Not exactly. In 2014, the Nittany Lions are planning to take their opening game on the road. And not just down to Florida either. They want to leap across the pond to Croke Park, Ireland’s legendary stadium in Dublin.

Here in the United States, we pretty much assume that European countries aren’t terribly interested in what we Americans call football. We think they’re all crazy about what they call football and what we call soccer.ucf-knightx

And while that soccer is popular in Ireland, Croke Park is primarily used for a whole different kind of sport. Two sports in fact.

One sport is called hurling. It’s a 3,000-year-old game that is the likely forebearer of hockey (both the ice and field versions) and lacrosse. Hurling is what this very blog is dedicated to. In “Hurley to Rise,” I look at how hurling is being played in America, offer tips on how to play and provide some guidance to the fledgling teams that are popping up.

The other sport Croke Park is known for is also called football, but it’s not anything like what Penn State plays, and its only a little bit like soccer. The Croke Park version of football is commonly called Gaelic Football outside of Ireland.

Both sports attract huge crowds to Croke Park, which can seat more than 82,000 spectators. The sports are collectively organized by the Gaelic Athletic Association, a group dedicated to preserving and strengthening Irish culture.

To help you get an idea what Hurling is like, check out this video:

Gaelic Football follows pretty much the same rules as hurling, except that it has no stick and the ball is more like a soccer ball. Instead of hitting the gaelic football, you kick it. Other than that, the games are quite close in rules and playing style.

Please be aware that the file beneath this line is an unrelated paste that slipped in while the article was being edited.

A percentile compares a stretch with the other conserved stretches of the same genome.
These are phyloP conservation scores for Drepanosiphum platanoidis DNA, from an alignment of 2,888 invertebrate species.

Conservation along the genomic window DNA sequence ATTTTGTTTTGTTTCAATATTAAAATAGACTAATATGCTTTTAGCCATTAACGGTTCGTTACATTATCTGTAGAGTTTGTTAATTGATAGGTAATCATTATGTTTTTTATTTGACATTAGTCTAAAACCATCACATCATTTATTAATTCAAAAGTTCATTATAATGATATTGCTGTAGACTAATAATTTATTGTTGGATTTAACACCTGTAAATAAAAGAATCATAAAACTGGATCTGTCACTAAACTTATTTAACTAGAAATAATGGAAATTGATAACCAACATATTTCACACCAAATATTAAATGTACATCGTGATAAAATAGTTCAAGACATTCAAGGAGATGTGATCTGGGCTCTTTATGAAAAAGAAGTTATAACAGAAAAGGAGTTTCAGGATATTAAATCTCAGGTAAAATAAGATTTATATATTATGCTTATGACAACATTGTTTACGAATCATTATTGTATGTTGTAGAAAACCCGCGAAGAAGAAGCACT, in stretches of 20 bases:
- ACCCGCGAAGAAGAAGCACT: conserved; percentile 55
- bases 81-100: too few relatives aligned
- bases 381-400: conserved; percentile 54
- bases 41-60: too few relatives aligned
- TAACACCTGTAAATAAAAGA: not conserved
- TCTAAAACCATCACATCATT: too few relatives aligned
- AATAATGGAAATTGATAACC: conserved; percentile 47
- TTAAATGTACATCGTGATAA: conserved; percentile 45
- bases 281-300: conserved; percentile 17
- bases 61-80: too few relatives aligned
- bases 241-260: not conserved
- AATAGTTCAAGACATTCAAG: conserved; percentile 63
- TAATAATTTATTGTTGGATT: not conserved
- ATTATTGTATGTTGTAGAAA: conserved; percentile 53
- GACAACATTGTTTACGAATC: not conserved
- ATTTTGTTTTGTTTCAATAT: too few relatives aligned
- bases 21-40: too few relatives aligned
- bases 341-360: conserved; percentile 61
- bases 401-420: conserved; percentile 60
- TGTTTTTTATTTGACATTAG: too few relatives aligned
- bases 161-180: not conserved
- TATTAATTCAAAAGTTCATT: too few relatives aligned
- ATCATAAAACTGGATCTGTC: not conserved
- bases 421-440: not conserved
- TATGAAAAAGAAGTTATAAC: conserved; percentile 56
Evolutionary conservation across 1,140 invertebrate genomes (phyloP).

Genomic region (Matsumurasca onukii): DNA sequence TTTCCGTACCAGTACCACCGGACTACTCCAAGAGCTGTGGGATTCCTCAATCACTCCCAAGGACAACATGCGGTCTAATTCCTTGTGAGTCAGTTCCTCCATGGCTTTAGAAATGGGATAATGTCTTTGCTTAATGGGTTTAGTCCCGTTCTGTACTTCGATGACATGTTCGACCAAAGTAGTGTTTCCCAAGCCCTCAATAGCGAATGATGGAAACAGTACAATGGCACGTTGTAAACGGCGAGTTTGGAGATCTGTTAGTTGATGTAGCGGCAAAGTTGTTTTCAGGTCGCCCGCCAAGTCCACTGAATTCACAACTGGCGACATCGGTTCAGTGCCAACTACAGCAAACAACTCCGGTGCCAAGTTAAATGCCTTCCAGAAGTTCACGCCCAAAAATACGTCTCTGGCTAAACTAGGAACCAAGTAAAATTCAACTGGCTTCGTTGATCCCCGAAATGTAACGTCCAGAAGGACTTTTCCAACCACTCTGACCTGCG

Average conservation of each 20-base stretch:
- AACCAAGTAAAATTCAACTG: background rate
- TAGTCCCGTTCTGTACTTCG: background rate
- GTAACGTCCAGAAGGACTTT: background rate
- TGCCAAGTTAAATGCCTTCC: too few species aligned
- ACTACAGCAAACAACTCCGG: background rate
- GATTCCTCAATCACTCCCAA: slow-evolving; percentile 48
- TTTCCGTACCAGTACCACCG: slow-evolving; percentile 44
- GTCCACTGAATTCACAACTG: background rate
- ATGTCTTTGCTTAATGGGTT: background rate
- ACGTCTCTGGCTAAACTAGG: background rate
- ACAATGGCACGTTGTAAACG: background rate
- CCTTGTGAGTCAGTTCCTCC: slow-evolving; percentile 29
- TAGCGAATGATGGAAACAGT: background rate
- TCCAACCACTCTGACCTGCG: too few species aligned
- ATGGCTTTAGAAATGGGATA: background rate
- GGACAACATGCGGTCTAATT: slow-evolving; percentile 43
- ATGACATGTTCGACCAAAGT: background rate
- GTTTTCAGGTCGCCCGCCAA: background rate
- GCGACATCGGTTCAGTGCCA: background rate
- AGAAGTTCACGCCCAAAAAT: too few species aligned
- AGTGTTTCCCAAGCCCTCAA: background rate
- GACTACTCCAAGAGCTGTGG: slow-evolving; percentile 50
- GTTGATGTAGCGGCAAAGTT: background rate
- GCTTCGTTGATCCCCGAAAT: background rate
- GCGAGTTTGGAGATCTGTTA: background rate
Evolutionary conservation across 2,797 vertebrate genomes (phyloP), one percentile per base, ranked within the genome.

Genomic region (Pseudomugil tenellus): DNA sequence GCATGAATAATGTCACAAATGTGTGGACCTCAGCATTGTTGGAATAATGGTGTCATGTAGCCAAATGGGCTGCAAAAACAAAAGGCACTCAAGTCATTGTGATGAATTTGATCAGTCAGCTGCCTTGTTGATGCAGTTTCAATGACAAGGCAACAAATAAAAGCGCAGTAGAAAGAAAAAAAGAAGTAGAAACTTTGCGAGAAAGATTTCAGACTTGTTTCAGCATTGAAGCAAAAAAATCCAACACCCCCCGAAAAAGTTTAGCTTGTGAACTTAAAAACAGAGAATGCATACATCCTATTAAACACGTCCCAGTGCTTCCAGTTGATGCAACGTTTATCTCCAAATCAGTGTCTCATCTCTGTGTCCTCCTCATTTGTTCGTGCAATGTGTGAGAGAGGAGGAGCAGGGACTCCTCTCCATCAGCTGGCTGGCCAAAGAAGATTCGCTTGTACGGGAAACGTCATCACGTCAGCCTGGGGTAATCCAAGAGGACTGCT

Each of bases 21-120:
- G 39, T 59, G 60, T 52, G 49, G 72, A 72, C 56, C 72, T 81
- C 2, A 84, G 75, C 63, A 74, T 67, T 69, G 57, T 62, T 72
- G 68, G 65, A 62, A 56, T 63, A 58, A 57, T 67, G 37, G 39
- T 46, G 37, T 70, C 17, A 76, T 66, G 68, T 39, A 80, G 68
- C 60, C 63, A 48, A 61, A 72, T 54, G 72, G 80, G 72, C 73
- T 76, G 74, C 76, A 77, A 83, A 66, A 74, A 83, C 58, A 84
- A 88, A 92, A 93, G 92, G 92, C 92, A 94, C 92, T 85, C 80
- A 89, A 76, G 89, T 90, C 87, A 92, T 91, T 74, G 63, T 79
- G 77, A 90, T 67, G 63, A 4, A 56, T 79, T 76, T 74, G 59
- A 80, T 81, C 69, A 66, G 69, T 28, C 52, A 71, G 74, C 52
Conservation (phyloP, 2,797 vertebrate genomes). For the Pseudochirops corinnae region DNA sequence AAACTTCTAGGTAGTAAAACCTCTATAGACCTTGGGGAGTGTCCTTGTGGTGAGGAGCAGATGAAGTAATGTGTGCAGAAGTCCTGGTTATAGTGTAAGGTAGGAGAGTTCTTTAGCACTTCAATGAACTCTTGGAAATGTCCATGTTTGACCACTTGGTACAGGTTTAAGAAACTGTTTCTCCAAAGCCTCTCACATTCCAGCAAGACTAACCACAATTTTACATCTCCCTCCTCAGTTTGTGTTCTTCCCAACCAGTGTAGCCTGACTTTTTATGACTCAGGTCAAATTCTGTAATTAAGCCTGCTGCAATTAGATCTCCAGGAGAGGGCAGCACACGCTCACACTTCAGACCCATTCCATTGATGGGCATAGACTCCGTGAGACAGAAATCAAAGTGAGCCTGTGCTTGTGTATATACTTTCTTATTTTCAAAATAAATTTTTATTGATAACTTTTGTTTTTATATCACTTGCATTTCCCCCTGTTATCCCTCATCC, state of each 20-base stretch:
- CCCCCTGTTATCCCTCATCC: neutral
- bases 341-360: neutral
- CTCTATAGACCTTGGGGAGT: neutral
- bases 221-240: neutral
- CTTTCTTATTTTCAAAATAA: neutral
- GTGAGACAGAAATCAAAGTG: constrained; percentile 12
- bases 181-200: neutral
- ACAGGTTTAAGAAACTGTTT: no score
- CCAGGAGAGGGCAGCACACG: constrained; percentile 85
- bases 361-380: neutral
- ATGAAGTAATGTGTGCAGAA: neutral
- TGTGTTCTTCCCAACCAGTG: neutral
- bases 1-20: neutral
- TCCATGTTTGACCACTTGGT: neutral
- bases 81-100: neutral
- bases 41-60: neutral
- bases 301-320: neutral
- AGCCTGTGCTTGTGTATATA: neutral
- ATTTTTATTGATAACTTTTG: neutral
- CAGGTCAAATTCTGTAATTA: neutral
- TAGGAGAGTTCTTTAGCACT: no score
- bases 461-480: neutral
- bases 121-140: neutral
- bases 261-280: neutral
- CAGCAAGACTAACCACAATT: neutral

Now you might think this is all rather quaint. They play these nice little sports on their nice little island and no one pays any attention to them.

But you’d be wrong, because here in America, they’re actually becoming fairly popular.

There are gaelic sports clubs in the Nittany Lions’ and UCF Knights’ back yards, for example. In fact, there are a lot of teams all across the United States.  You can find a list of U.S. hurling teams here, most of which are organized by American divisions of the GAA.

And if any of this seems remotely interesting to you, contact those teams and find out how you can get on the field (or simply come out and watch a game).  They will, without a doubt, be happy to have you.

Want to see some more of Croke Park? Check out this video and check out this post.

Finally, I invite all you Penn State and UCF fans to take a look around this blog and learn even more about hurling. Then, when you’re off to Ireland next year, you’ll have plenty to talk about with the natives.